Hardware Support

Macbooks suffer from having one vendor selection for an external monitor. With windows, you could run dual USB to output an additional feed. Doing this on macbook forces the CPU fan to spin at full capacity. And its really annoying.

The only option is to use an external HDMI port (assuming you have one, post 2015 models don’t). 

Another thing that is frustrating with Macbooks – external GPU support is discontinued with thunderbolt 2. That means I can’t use my macbook for rendering video quicker if I wanted to down the road. I would have to use its dedicated graphics card. For reference, GPU benchmarks are around 1500, GTX 1080s are around 12,000.

Software Development

Developing on a windows computer is an awful experience overall. I can’t begin to describe how frustrating it is whenever I encountered an error.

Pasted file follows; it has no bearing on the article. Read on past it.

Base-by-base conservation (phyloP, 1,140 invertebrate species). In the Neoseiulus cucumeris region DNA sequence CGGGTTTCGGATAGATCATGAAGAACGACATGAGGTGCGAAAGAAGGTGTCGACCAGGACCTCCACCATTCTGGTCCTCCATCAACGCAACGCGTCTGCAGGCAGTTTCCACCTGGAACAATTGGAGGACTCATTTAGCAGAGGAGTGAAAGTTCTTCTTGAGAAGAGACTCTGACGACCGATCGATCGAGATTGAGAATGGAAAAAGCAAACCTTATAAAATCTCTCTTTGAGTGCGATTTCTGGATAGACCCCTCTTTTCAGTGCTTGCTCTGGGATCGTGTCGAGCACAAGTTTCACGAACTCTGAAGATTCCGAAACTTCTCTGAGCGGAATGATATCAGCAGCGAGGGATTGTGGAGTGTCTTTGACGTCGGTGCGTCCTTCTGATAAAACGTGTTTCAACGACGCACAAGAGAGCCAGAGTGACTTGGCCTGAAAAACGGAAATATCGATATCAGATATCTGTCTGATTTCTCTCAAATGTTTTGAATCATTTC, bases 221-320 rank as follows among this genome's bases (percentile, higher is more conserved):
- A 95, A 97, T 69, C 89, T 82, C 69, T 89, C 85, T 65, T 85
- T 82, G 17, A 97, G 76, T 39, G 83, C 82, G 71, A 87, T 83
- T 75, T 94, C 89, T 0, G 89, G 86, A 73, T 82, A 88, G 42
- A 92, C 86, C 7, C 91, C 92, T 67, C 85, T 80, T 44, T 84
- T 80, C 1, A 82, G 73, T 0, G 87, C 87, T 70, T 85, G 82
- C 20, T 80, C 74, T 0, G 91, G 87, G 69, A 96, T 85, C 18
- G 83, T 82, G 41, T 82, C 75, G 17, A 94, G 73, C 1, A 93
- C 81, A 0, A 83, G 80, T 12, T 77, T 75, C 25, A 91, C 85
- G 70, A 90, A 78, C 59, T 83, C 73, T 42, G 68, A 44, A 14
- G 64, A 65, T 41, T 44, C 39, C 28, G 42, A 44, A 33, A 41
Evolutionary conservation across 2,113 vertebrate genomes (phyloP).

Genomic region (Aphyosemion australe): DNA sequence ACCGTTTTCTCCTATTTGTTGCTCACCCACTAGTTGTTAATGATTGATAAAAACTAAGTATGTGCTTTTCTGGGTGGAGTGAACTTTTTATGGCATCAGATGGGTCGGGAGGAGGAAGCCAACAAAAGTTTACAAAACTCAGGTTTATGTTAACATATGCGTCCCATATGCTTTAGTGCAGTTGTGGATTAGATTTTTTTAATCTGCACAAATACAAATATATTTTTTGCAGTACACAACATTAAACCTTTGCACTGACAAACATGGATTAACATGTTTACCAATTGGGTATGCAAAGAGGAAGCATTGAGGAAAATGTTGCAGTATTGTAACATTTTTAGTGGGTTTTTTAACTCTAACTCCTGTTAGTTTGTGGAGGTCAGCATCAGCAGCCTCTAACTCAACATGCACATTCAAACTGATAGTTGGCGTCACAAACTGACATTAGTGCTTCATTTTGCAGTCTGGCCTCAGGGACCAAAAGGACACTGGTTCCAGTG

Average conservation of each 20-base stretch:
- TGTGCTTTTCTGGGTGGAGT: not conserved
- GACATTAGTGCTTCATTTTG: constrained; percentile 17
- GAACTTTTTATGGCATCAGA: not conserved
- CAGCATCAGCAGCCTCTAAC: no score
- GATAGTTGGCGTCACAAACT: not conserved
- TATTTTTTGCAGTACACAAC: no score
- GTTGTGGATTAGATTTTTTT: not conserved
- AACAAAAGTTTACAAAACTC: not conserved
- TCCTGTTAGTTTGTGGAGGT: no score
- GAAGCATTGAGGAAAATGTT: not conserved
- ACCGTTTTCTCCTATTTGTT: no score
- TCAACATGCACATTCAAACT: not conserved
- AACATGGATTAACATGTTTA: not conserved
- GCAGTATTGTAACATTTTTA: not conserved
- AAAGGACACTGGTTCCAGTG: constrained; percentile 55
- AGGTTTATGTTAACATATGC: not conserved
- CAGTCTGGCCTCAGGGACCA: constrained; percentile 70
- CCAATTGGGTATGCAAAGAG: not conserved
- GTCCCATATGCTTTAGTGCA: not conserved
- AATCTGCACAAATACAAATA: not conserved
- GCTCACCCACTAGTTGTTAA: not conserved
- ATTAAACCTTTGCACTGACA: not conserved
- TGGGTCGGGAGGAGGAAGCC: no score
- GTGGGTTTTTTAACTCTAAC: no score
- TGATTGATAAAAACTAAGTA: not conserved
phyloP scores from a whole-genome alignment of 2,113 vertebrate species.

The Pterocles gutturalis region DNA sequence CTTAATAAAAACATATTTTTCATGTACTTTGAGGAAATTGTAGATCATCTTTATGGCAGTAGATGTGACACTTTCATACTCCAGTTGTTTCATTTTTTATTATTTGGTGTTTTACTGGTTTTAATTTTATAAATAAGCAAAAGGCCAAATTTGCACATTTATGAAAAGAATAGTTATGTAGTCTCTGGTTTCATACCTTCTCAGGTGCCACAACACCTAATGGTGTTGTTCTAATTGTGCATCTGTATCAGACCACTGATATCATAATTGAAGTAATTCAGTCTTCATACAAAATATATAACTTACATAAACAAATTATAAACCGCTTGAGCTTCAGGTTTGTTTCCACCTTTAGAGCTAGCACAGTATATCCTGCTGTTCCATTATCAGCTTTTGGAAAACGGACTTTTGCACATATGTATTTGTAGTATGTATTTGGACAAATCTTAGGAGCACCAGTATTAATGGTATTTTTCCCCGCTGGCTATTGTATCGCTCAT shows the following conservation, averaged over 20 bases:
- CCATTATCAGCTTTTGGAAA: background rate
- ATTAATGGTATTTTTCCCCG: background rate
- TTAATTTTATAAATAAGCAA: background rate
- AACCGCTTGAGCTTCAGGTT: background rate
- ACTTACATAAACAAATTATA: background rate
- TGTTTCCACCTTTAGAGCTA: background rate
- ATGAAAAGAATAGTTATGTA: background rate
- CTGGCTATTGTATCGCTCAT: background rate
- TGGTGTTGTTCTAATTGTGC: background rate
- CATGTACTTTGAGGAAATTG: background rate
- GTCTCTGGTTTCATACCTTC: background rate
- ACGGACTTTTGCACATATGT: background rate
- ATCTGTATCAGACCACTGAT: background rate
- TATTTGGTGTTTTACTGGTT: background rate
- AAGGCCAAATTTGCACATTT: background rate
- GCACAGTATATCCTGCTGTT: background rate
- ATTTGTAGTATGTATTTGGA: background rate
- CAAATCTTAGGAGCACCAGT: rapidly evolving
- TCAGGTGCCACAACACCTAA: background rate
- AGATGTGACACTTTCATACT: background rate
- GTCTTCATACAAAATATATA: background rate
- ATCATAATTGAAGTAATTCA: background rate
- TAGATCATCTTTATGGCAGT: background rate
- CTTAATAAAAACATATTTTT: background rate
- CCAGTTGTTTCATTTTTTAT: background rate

Did I not install the package correctly? Was the path not specified on install? Can I find issues related to my OS on this topic?

Everytime I dug through tech forums / stackoverflow, it was like rolling the dice. I would find a solution… but it wouldn’t work. Something that I would run in command prompt would not work in git-bash due to how things worked behind the scenes. Special terminals like cmder / emu would fail in one application, but not the other.

Using terminal commands in MS-DOS is god awful. None of the keybinds felt even remotely natural, using unix ls is so much simpler than using dir.

Running a macbook and unix shell for the first time natively… was refreshing. Running commands felt like 2nd nature. I could install native environments like oh-my-zsh with just using command lines in homebrew. Or seperate out installation dependencies in their own folders, so I wouldn’t deal with global conflicts.

Learning ruby on rails on windows was painful. It actually made me stop learning backend development because it was that bad. And avoid using the terminal. Now that’s really not the case anymore